Common Core brought with it many standards that teachers had little to no resources for. L.4.5b was one of them for me. In the past, I had briefly covered idioms (usually around St. Patrick’s Day) but never proverbs and adages. Honestly, I had no clue what an adage was. Once I familiarized myself with this standard I thought, “Wow, this is going to be really fun!”
Recognizing and explaining the meaning of common idioms, adages, and proverbs seemed like an easy lesson to teach. Was I ever wrong! While introducing idioms to my 4th graders, I was quickly surprised by how many they actually knew. Hands were going up everywhere, and I was impressed by how many expressions they were able to recall. In the back of my mind, I thought this would be a quick lesson and we could move on. What I didn’t know at the time was that just because they knew of and had heard many of these expressions didn’t mean they understood the meaning behind them. Making connections between similar idioms was a challenge for them – especially when the meaning wasn’t clear. I knew we were nowhere near ready for proverbs and adages.
I went home that night and searched the internet for lesson plans, worksheets, games…any sort of activity that I thought might help me teach this standard. There are tons of websites with lists of idioms, proverbs, and adages – along with their meanings. I found a few online games, but nothing that would help my students practice using these expressions while identifying the meanings behind them.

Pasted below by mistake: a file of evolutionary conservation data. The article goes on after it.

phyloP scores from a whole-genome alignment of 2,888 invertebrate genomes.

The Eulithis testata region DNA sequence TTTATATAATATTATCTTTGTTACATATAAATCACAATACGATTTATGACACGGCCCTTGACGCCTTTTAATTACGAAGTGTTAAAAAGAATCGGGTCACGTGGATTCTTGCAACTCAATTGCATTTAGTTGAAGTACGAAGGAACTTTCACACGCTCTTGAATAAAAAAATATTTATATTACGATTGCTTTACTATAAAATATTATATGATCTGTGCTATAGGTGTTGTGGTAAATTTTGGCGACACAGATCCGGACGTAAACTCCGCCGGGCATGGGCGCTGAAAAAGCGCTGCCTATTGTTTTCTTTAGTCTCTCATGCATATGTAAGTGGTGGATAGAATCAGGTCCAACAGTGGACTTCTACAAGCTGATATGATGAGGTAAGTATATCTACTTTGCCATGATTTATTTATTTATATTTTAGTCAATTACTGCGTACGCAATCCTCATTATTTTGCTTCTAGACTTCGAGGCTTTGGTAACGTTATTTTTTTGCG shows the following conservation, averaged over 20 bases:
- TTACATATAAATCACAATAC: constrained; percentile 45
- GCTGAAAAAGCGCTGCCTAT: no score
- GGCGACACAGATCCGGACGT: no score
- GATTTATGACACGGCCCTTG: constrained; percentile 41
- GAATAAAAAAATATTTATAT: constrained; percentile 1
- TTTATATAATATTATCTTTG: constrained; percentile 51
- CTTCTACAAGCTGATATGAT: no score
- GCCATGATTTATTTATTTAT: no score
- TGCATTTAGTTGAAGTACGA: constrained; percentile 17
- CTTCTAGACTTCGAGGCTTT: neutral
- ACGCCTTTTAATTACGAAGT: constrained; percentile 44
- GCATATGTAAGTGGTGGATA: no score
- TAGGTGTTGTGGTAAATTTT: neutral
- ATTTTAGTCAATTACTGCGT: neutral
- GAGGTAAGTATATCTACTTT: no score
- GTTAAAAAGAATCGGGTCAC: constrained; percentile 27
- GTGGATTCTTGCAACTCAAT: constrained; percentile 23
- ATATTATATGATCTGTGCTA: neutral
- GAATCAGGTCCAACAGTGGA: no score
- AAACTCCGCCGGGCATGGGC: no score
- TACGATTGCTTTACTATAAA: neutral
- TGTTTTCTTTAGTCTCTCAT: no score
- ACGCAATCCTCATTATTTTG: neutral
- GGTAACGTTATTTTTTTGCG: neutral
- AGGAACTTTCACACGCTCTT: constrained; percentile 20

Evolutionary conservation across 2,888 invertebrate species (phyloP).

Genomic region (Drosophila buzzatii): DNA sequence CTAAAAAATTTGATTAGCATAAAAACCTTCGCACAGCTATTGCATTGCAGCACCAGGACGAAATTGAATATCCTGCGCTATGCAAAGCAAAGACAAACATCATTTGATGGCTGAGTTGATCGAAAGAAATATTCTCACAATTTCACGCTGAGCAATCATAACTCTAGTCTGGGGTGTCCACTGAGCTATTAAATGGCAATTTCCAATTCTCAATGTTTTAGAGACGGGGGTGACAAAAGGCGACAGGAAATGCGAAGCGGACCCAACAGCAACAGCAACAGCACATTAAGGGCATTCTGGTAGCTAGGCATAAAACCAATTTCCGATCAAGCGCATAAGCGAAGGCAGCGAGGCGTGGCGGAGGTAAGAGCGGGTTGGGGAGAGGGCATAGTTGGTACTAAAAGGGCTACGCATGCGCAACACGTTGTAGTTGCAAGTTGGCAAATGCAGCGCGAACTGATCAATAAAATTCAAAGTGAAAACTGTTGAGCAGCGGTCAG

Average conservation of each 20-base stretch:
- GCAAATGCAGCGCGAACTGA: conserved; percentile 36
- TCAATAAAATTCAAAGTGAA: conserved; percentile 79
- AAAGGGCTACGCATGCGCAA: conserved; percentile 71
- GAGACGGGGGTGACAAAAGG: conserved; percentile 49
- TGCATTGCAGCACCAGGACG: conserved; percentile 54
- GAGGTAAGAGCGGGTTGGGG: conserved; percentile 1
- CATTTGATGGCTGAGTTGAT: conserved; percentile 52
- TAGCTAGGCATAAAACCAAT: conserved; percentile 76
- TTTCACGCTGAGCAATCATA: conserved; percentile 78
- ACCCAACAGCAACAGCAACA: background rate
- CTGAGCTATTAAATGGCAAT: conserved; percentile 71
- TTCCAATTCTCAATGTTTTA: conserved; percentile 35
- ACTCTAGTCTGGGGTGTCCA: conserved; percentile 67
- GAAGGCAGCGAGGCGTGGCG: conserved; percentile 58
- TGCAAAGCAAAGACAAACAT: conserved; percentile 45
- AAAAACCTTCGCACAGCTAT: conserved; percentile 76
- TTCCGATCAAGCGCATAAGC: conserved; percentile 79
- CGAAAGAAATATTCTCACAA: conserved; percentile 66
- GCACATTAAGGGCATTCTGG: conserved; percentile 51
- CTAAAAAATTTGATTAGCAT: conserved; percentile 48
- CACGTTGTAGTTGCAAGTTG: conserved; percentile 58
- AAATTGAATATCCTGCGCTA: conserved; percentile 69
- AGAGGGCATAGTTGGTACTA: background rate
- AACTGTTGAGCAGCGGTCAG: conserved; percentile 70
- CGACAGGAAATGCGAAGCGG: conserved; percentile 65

So, what did I do? I made my own.
These were actually really fun lessons to make! I loved finding funny idioms, wise proverbs, and old adages. I realized that proverbs and adages are so closely related that it’s actually really hard to tell them apart. This product is aligned to L.4.5b and L.5.5b – Recognize and explain the meaning of common idioms, adages, and proverbs. As I mentioned before, my first thought at this standard was, “What in the world are adages?” After a little research, I quickly found that adage is just a fancy word for proverb. I finally found a small distinguishing factor that helped me separate the two (slightly).
Proverbs are sayings that reflect common sense that reflects wisdom and truth.
Adages are short sayings (usually quotes) that have been repeated over time – usually as reminders.
I first created an introductory page for students that explained the differences between idioms, proverbs, and adages. We referenced this page often throughout the activities.
I then created two practice pages for idioms. The first page included practice finding the idiom in a sentence and then matching its correct meaning. The second page asked students to write what they thought the idiom meant. Students used www.idiomsite.com and idiomcorner.com to check their work and search for the meanings of idioms that they weren’t sure about.
This made teaching idioms, proverbs, and adages so much easier! It really helped me as a teacher better understand the differences between the three. Students were easily able to find and identify the meanings of these expressions after practicing a few times. One last note: I teach this unit in the fall, so this product has a “fall” theme to the cover. However, you can use these activities during any time of the year!